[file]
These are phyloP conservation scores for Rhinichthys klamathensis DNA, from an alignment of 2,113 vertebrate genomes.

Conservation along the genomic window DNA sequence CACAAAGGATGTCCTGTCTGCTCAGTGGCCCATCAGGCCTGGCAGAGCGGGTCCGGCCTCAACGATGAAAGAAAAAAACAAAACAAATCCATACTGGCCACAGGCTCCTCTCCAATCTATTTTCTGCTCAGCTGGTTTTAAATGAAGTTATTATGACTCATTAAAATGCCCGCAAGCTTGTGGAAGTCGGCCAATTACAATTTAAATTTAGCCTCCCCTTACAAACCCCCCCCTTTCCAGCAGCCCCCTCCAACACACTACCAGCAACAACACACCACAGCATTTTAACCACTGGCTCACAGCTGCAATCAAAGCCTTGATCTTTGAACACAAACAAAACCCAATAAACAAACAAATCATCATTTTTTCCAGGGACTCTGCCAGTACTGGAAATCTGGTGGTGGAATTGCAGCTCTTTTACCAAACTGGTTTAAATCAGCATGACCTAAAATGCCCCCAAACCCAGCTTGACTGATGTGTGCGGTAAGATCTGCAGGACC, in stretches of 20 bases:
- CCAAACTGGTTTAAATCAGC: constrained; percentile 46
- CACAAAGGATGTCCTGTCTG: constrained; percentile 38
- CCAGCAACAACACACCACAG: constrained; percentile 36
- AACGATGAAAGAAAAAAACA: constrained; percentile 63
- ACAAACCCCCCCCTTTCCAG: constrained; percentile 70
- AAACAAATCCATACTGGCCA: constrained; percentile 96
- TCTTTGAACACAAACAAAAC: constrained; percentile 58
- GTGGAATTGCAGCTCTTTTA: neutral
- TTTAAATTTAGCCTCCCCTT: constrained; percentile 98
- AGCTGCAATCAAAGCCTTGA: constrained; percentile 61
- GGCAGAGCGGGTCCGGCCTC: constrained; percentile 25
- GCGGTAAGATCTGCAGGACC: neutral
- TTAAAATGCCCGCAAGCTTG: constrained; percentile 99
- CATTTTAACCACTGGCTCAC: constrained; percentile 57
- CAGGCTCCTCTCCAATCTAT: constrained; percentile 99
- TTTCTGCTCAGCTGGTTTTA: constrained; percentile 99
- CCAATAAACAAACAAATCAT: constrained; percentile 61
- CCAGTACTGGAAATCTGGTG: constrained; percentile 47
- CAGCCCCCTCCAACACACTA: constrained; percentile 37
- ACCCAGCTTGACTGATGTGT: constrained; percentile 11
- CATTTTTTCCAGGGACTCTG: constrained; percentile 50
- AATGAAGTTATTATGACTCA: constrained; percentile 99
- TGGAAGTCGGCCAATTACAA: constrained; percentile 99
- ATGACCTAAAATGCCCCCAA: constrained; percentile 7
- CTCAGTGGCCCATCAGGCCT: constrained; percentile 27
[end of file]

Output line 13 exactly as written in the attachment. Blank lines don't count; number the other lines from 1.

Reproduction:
- GGCAGAGCGGGTCCGGCCTC: constrained; percentile 25